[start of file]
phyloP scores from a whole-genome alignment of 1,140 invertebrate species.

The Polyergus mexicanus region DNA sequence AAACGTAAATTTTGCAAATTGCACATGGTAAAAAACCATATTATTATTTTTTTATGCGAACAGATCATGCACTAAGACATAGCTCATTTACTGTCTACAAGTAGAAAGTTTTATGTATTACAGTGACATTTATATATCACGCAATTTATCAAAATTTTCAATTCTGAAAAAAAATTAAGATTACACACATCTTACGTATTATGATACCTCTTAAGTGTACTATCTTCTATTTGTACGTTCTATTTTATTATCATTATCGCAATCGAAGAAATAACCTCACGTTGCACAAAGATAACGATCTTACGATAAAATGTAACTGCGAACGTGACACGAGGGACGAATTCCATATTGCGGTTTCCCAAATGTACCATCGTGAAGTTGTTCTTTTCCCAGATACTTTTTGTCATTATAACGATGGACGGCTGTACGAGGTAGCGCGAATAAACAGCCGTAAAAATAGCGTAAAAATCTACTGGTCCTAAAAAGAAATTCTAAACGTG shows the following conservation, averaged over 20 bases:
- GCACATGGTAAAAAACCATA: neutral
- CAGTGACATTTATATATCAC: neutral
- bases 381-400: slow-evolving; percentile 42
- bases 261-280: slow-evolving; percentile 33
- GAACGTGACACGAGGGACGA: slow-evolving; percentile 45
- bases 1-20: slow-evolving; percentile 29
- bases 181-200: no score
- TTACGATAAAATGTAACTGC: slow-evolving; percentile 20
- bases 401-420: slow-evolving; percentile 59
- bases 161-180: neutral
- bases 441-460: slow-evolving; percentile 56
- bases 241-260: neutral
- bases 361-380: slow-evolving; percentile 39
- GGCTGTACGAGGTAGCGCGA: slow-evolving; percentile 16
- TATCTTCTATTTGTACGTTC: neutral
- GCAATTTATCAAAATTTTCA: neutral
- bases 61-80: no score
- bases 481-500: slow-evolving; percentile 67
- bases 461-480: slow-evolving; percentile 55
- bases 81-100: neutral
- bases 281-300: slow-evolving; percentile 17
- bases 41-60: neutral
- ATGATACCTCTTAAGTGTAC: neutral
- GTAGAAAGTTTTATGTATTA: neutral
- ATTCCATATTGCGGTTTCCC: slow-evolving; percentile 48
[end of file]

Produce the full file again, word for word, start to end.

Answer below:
phyloP scores from a whole-genome alignment of 1,140 invertebrate species.

The Polyergus mexicanus region DNA sequence AAACGTAAATTTTGCAAATTGCACATGGTAAAAAACCATATTATTATTTTTTTATGCGAACAGATCATGCACTAAGACATAGCTCATTTACTGTCTACAAGTAGAAAGTTTTATGTATTACAGTGACATTTATATATCACGCAATTTATCAAAATTTTCAATTCTGAAAAAAAATTAAGATTACACACATCTTACGTATTATGATACCTCTTAAGTGTACTATCTTCTATTTGTACGTTCTATTTTATTATCATTATCGCAATCGAAGAAATAACCTCACGTTGCACAAAGATAACGATCTTACGATAAAATGTAACTGCGAACGTGACACGAGGGACGAATTCCATATTGCGGTTTCCCAAATGTACCATCGTGAAGTTGTTCTTTTCCCAGATACTTTTTGTCATTATAACGATGGACGGCTGTACGAGGTAGCGCGAATAAACAGCCGTAAAAATAGCGTAAAAATCTACTGGTCCTAAAAAGAAATTCTAAACGTG shows the following conservation, averaged over 20 bases:
- GCACATGGTAAAAAACCATA: neutral
- CAGTGACATTTATATATCAC: neutral
- bases 381-400: slow-evolving; percentile 42
- bases 261-280: slow-evolving; percentile 33
- GAACGTGACACGAGGGACGA: slow-evolving; percentile 45
- bases 1-20: slow-evolving; percentile 29
- bases 181-200: no score
- TTACGATAAAATGTAACTGC: slow-evolving; percentile 20
- bases 401-420: slow-evolving; percentile 59
- bases 161-180: neutral
- bases 441-460: slow-evolving; percentile 56
- bases 241-260: neutral
- bases 361-380: slow-evolving; percentile 39
- GGCTGTACGAGGTAGCGCGA: slow-evolving; percentile 16
- TATCTTCTATTTGTACGTTC: neutral
- GCAATTTATCAAAATTTTCA: neutral
- bases 61-80: no score
- bases 481-500: slow-evolving; percentile 67
- bases 461-480: slow-evolving; percentile 55
- bases 81-100: neutral
- bases 281-300: slow-evolving; percentile 17
- bases 41-60: neutral
- ATGATACCTCTTAAGTGTAC: neutral
- GTAGAAAGTTTTATGTATTA: neutral
- ATTCCATATTGCGGTTTCCC: slow-evolving; percentile 48